As soon as the Association and our team reached an agreement that converted the park to a community farming garden, our team and residents jointly began digging soils, removing the bushes, and cutting down the trees behind the gazebo. Within a few days, several parallel beds had been cultivated, with seeds of different vegetables planted. Compared with just talking during the meetings without any real sense of outputs, the activities on the field were swift and efficient, mainly because of the fact that many of the participants had done some sort of farming at some point in their life.

Images of the vegetable garden in initial stages. Image taken by author.

Friendly farming was the approach we used to tend to the garden, even though there was no consensus on what it really meant in practice, let alone the term ‘sustainability’ that friendly farming aims for. Without the use of agrochemicals and synthetic fertilizers, we had to devote considerable labour and time to weeding, for one thing, and needed do it on a daily basis. Students usually weeded particular sections in the morning, but weeds in other areas were removed by others in the afternoon. We had no idea who cleared them. Residents would come to the garden offering us suggestions on how to weed in a more efficient way, and more often than not, brought with them tools to weed. We once saw an elderly woman sitting on a stool removing the weeds on the roadsides by the garden. The weeds on the roadsides were so visible and were seen by residents as a mark of ‘negligence’ and ‘laziness’, or a sign of ‘waste land’, as the old lady put it. Traditional agricultural habits required workers to constantly attend to the land, as if it were an extension of the self. Now it seemed the garden had become something gathering attention in the community through weed’s visible materiality, to use anthropologist Tim Ingold’s phrase (2006), so as to (re)build sociality.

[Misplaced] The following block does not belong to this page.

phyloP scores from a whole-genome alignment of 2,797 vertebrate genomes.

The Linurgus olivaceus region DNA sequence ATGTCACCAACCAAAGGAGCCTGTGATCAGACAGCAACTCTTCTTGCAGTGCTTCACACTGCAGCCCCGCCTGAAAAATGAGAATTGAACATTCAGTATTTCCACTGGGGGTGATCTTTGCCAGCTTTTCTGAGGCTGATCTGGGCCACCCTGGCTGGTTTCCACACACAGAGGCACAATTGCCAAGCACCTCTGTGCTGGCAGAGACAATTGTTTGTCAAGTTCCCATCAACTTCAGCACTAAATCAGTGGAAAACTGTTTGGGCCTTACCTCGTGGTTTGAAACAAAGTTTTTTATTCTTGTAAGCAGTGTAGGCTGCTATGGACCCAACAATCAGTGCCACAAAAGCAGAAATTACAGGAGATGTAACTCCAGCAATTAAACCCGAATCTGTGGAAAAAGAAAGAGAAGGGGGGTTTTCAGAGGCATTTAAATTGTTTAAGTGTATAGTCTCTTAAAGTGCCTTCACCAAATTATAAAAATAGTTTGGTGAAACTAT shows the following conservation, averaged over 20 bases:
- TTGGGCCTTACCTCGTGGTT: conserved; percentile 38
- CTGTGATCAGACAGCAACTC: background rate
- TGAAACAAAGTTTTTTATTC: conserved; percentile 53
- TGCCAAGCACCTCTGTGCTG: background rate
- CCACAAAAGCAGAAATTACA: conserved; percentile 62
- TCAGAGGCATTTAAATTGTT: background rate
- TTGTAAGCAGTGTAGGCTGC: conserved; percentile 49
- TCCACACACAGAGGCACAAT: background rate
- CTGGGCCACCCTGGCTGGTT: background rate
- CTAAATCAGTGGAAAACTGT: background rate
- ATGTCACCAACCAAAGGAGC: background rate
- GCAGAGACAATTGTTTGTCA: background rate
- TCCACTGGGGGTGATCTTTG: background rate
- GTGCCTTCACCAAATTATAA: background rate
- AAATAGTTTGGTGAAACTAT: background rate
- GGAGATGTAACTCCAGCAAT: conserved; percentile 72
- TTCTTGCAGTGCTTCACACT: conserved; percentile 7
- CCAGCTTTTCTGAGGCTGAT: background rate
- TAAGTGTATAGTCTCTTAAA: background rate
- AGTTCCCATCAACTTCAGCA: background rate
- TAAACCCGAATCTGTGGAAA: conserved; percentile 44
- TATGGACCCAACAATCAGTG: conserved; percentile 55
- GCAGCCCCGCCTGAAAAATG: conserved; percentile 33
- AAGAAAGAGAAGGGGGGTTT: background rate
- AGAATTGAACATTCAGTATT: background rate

Collaborative work in the vegetable garden. Image taken by author.

The garden produced everything from ginger to pine, mushroom, and many kinds of vegetation that I did not recognise. Then came diverse insects, amphibian, and reptilian species. Frogs and dragonflies were also spotted, which in turn attracted families with children to come close to the garden. We gradually learned that the routine activities passed down from the past generations, such as ploughing, planting, and weeding by manual labour contributed to an ecosystem that supported many species. Old-fashioned farming practices in this tiny garden were perhaps the most ‘natural’ way to manage the land.